Tsimikas for Robertson a Liverpool blessing in disguise? Klopp’s top creator gets his chance

Will Ford
Tsimikas Robertson Liverpool
Kostas Tsimikas looks set for a run in the Liverpool team after Andy Robertson's injury.

Reported as a significant blow for Liverpool, could Andy Robertson’s shoulder injury prove to be a blessing? Kostas Tsimikas is pretty good, y’know.

Kostas Tsimikas joined Liverpool knowing he was going to be a backup. The Reds had just won the Premier League when he arrived in the summer of 2020, and Andy Robertson – his competition for a spot in the starting XI – had been named in the PFA Team of the Year having racked up 12 assists.

He and Trent Alexander-Arnold were widely considered to be among the most important cogs in Jurgen Klopp’s winning machine, producing consistently brilliant performances as raiding full-backs that could deliver crosses onto dinner plates. At £10m from Hull City, many might argue Robertson is the club’s greatest ever Premier League signing.

Tsimikas wouldn’t make it into a top ten, but he’s proven to be smart business all the same. £11m sounds like a lot for peace of mind, but it’s not easy to find a player who’s both happy to watch from the sidelines and able to slot in admirably when called upon. He will no doubt argue he’s deserved more opportunities.

His assist for Greece against Ireland was perfectly timed. Robertson had trudged off the pitch in Scotland’s defeat to Spain the previous night with his arm in a makeshift sling to the despair of Liverpool fans ahead of the Merseyside derby, but up popped Tsimikas with a run down the left and a pinpoint cross for Georgios Giakoumakis to bury a header.

Robertson and Alexander-Arnold have just one assist between them in the Premier League this season. Mohamed Salah (four) currently leads the way ahead of Virgil van Dijk (two) and Darwin Nunez (two). The lack of influential creativity from the full-backs hasn’t proven to be too great an issue thus far – 18 goals from eight games is a perfectly reasonable return. And it would be churlish to suggest Robertson hasn’t been performing well, if not in quite the same conspicuous way as previous years.

But Tsimikas will smell an opportunity and the Greece international could provide a welcome creative boost for Klopp’s side.

Robertson is delivering fewer passes (0.50) and crosses (0.38) into the penalty area than in any previous season, with highs of 1.90 and 0.72 respectively. He averages 0.49 goal-creating actions per game in his Liverpool career, down to just 0.25 this season. He’s also never carried the ball into the final third less and is remarkably yet to dribble into the penalty area, despite doing so 0.42 times per game in his time at Liverpool.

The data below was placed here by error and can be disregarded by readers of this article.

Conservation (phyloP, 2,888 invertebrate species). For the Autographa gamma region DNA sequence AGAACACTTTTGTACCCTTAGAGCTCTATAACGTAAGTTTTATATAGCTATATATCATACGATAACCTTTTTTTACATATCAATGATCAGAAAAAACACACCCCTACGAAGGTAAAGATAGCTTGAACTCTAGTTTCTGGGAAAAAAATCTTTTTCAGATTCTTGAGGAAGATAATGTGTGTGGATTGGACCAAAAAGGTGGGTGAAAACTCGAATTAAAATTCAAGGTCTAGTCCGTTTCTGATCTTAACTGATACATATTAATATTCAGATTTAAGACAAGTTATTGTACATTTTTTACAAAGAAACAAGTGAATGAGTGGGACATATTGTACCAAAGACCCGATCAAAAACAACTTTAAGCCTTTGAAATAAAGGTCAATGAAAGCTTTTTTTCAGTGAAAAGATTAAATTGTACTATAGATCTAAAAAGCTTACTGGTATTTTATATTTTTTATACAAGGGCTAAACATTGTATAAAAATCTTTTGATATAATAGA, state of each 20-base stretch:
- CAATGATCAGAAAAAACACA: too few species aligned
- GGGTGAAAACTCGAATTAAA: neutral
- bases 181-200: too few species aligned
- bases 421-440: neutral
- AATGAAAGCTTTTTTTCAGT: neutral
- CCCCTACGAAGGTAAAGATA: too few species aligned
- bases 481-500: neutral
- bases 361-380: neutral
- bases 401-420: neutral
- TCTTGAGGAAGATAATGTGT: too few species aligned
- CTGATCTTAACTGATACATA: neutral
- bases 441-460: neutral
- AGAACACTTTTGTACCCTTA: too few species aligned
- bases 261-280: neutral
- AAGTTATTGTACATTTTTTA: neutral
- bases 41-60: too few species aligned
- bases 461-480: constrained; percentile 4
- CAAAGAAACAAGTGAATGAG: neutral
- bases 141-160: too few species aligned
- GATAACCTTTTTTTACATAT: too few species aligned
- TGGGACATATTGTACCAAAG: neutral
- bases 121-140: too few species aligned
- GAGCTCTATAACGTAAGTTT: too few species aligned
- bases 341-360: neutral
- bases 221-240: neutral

Those stats suggest a more typical, pre-Klopp full-back role for Robertson, and more tackles (1.25) and clearances (2.63) this season than ever before add weight to that assertion. The Scotland international’s first thought is now to defend.

The summer midfield revamp is key to that alteration in style. Liverpool now have Dominik Szoboszlai and Alexis Mac Allister to open doors that Jordan Henderson, Naby Keita and whomever else didn’t, and it was clear last season if not before that Klopp’s side was suffering defensively because of the desire of the full-backs to get forward at any given opportunity. With different avenues through which to create, Robertson and Alexander-Arnold are now ‘proper full-backs’.

Kostas Tsimikas Liverpool
Kostas Tsimikas has played second fiddle to Andy Robertson throughout his Liverpool career.

Tsimikas would be too. It’s not as though he would be given license that Robertson hasn’t. But he might be more effective.

No player to have played more than 2,500 minutes under Klopp at Liverpool has a better assist rate than Tsimikas: 292 minutes per assist for the 27-year-old, compared to 373 for Robertson and 323 for Alexander-Arnold.

Assisting may no longer be Full-Back 101 at Liverpool, but if (and it’s admittedly a very big if) Tsimikas can do the other stuff – tackling, tracking runners, playing offside, breaking the press – as well as Robertson, the backup could become the starter if his attacking output remains superior in Robertson’s absence.

Tsimikas should at the very least see this as a golden opportunity to stake his place in the starting XI beyond Robertson’s return to fitness. The Scotland international is brilliant, but there’s now a clear chink in his armour that the alternate to exploit.